Publishing Partner: Cambridge University Press CUP Extra Publisher Login
amazon logo
More Info


New from Oxford University Press!

ad

Speaking American: A History of English in the United States

By Richard W. Bailey

"Takes a novel approach to the history of American English by focusing on hotbeds of linguistic activity throughout American history."


New from Cambridge University Press!

ad

Language, Literacy, and Technology

By Richard Kern

"In this book, Richard Kern explores how technology matters to language and the ways in which we use it. Kern reveals how material, social and individual resources interact in the design of textual meaning, and how that interaction plays out across contexts of communication, different situations of technological mediation, and different moments in time."


Academic Paper


Title: Acoustic correlates of stress in Turkish Kabardian
Author: Matthew K Gordon
Email: click here TO access email
Homepage: http://www.linguistics.ucsb.edu/faculty/gordon/index.html
Institution: University of California, Santa Barbara
Author: Ayla Applebaum
Institution: University of California
Linguistic Field: Phonetics; Phonology
Subject Language: Kabardian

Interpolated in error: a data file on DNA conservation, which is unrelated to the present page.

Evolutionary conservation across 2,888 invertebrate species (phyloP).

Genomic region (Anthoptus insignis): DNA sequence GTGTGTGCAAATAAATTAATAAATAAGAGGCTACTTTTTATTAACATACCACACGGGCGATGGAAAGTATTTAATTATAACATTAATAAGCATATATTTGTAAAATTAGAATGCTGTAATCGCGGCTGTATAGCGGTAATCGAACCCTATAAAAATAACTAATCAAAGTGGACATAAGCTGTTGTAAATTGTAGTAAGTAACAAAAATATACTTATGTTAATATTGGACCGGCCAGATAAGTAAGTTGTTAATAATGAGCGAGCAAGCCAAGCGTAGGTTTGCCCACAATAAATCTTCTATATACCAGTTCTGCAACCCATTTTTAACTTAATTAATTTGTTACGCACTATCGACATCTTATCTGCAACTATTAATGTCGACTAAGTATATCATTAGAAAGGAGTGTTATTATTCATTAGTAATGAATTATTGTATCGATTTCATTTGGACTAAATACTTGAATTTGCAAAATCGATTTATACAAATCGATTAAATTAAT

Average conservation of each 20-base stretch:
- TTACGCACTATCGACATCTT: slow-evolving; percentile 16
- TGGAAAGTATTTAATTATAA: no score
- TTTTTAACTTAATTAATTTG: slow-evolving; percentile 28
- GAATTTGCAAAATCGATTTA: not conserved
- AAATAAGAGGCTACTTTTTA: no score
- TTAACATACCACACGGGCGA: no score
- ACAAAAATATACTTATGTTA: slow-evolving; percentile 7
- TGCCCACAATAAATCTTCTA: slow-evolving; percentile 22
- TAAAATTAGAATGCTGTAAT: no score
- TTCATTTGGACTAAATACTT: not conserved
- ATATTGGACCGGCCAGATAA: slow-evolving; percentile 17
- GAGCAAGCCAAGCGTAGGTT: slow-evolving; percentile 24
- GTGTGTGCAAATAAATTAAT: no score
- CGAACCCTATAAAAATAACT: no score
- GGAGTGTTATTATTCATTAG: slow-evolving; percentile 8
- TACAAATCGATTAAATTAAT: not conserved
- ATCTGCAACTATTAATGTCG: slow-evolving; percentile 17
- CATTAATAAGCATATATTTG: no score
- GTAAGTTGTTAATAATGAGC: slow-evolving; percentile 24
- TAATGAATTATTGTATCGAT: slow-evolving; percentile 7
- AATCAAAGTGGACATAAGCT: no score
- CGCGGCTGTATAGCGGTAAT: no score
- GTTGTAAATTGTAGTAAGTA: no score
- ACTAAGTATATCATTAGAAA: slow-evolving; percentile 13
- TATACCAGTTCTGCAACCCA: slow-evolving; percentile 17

Abstract: This paper reports results of an acoustic study of stress in the Turkish dialect of the Northwest Caucasian language, Kabardian. Stressed syllables were found to have consistently higher fundamental frequency and characteristically greater duration and intensity than unstressed syllables. No evidence was found for secondary stresses. Schwa and, to a lesser extent, /ɐ/ were shown to undergo slight raising as their duration in unstressed syllables decreased. This gradient raising is likely due to coarticulatory overlap with adjacent consonants rather than a categorical shift in vowel quality. Considerations of articulatory effort rather than perceptual dispersion predict both the categorical alternation between stressed /aː/ and unstressed /ɐ/ in Kabardian and the non-categorical raising of schwa and /ɐ/ in unstressed syllables.

CUP AT LINGUIST

This article appears IN Journal of the International Phonetic Association Vol. 40, Issue 1, which you can READ on Cambridge's site or on LINGUIST .



Add a new paper
Return to Academic Papers main page
Return to Directory of Linguists main page